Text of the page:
Now, I know what you’re thinking. Sometimes a client in ending is so paralyzed by the event that they can’t even begin to help you help them sort things out. This happens most frequently with events that don’t have an anticipation stage, such as an unexpected death or even the willing of the lottery. Such events represent a type and degree of jolt to the individual that they will speak of being “frozen” or “in a fog.” These are the circumstances that create the potential for financial havoc.
People who are in shock need to be protected while they process what has happened. They need to absorb the shock of the event, but they probably also need to get some things done. They need a DFZ, but first they need to be stabilized by addressing the real and perceived threats to their well being.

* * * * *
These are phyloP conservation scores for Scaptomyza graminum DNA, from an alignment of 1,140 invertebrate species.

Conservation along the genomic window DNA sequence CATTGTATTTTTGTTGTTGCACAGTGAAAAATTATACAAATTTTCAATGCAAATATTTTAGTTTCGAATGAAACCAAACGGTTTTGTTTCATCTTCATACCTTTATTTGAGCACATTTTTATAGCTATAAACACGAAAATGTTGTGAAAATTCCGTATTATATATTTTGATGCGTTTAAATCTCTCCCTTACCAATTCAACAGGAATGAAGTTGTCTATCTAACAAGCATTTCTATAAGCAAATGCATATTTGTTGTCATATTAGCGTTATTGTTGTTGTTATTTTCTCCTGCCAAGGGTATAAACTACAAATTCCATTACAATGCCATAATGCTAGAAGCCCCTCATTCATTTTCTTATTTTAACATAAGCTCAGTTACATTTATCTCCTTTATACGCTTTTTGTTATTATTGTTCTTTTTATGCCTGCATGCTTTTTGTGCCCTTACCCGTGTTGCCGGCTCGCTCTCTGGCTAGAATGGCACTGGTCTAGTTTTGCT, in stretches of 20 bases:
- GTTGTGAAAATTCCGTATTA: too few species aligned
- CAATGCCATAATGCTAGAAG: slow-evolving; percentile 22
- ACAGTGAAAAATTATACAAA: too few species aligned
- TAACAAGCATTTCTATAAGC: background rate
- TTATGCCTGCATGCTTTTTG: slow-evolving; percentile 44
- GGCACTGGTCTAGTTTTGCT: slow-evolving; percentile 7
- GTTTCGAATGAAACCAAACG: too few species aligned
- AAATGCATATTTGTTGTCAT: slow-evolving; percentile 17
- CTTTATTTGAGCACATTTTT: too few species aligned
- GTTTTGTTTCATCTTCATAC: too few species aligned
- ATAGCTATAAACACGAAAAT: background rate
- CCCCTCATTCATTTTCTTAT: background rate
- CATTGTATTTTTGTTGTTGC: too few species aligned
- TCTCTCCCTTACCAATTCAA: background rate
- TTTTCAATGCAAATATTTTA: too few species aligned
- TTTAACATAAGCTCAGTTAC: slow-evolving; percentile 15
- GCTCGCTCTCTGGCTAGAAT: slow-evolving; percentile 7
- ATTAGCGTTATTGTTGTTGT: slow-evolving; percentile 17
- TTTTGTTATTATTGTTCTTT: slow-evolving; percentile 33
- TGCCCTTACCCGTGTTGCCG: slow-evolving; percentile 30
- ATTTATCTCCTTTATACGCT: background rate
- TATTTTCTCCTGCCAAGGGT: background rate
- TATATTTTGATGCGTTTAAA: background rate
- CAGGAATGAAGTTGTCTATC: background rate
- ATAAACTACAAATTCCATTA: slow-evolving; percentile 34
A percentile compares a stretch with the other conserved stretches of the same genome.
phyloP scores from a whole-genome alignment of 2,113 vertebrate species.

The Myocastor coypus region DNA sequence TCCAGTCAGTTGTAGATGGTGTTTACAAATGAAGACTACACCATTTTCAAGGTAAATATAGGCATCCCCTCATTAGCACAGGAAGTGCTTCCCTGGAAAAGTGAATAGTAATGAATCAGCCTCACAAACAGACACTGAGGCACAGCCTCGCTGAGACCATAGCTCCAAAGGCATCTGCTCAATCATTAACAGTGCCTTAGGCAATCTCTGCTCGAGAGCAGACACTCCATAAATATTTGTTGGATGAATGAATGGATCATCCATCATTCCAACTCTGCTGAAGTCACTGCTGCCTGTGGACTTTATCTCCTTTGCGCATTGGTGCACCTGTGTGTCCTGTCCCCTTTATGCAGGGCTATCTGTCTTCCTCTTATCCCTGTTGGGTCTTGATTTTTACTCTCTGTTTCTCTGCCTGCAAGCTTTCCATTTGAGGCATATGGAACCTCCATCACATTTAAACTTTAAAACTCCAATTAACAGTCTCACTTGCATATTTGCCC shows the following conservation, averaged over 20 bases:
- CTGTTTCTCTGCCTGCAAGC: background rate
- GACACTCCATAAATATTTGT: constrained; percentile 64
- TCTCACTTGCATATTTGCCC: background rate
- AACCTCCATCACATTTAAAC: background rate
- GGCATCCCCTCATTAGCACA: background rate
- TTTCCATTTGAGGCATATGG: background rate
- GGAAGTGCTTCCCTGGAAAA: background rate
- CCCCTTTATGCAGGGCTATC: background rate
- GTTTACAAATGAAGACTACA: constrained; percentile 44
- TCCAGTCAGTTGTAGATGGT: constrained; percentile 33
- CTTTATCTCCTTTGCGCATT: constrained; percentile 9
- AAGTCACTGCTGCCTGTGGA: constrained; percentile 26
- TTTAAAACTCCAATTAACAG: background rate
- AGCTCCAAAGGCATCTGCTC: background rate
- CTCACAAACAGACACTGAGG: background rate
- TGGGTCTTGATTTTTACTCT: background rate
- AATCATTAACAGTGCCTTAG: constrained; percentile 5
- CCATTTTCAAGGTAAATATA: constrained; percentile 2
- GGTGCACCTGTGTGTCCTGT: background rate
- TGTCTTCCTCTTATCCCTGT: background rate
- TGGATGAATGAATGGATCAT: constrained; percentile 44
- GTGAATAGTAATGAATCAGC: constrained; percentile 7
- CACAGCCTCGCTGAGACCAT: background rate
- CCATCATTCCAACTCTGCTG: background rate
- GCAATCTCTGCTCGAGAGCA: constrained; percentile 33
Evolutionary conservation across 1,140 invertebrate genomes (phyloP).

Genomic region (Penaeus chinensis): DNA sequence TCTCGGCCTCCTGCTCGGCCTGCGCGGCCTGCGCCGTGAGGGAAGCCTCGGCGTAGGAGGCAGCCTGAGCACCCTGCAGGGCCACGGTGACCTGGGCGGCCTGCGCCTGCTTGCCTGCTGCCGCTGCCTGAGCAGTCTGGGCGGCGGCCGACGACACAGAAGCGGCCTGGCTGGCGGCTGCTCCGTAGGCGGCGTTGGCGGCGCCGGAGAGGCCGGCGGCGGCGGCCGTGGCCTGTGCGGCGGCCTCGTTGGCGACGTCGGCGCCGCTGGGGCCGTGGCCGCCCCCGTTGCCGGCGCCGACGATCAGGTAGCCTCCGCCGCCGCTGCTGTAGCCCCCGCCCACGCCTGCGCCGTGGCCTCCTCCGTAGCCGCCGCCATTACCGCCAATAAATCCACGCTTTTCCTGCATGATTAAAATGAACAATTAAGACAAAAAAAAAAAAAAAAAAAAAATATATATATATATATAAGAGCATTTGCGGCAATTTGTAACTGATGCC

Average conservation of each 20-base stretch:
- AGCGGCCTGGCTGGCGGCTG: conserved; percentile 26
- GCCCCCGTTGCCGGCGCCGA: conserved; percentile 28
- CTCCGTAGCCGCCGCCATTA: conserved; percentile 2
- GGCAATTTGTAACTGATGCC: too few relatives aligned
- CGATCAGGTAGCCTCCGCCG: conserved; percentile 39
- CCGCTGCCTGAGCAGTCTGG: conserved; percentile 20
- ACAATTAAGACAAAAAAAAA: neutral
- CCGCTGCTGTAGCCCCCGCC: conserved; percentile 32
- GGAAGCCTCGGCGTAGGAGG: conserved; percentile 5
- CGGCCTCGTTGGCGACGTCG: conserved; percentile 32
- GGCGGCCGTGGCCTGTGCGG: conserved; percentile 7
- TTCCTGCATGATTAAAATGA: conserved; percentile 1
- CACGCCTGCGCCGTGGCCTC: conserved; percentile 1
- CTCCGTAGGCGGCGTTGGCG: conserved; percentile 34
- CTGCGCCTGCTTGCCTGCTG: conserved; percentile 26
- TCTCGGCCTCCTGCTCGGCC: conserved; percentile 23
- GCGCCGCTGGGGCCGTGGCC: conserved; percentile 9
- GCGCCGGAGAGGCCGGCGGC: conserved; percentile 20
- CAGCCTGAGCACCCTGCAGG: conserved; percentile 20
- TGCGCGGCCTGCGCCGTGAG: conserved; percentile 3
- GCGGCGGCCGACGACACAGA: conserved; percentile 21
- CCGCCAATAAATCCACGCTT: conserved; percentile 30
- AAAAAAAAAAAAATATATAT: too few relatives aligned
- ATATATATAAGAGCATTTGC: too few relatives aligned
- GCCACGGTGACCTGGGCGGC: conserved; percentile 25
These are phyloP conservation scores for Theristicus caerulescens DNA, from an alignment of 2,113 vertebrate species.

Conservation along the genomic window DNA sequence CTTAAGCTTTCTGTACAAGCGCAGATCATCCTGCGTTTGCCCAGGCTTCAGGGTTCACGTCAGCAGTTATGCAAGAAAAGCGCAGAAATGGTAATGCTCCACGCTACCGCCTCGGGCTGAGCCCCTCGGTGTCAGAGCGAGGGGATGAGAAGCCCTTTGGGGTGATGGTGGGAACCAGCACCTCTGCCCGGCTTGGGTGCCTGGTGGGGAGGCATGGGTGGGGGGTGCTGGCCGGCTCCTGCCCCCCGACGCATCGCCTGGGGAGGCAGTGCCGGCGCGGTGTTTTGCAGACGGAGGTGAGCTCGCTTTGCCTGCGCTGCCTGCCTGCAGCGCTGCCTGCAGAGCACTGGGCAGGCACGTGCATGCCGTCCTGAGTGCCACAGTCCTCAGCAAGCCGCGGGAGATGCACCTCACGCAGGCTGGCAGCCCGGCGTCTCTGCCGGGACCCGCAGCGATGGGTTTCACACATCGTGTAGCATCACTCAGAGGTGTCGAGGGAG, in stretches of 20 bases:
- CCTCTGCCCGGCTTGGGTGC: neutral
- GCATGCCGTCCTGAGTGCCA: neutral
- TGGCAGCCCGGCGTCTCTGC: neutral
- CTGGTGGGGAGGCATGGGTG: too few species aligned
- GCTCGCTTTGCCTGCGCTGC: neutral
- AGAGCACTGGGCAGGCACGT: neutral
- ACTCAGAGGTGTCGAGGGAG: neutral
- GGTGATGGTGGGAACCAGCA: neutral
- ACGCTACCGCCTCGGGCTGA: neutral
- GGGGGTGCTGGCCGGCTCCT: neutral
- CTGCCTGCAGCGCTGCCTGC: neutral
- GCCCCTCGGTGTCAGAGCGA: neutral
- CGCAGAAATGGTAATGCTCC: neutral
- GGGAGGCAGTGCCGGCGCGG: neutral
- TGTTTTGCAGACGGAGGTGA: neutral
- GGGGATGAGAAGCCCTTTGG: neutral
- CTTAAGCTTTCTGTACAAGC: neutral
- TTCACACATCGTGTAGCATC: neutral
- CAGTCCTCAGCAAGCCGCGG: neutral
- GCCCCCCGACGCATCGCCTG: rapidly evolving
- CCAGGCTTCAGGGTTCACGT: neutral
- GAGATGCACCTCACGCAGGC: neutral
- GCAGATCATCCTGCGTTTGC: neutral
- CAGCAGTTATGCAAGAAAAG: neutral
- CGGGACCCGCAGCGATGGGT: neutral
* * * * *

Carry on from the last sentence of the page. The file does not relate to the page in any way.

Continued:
... while they grieve the part of their life or identity that has either been taken away from them or they have walked away from.
Many people have difficulty saying goodbye to one identity and transitioning to another. Regardless of how relieved they might be to be getting divorced after years of being unhappy, for example, that doesn’t mean it’s easy to leave their married-person identity behind. No one should be rushed to “get over it” or “move on” during ending, regardless of their event. I think most of us understand that intellectually, but that doesn’t mean we always give others the time and space they need to mourn the loss of what was.
You know ending is coming to a close when your client is ready and willing to move forward with the plan they have co-created with you. Ease and clarity are the fruit of the sometimes precarious work of ending—but only if you know the terrain and how to navigate it.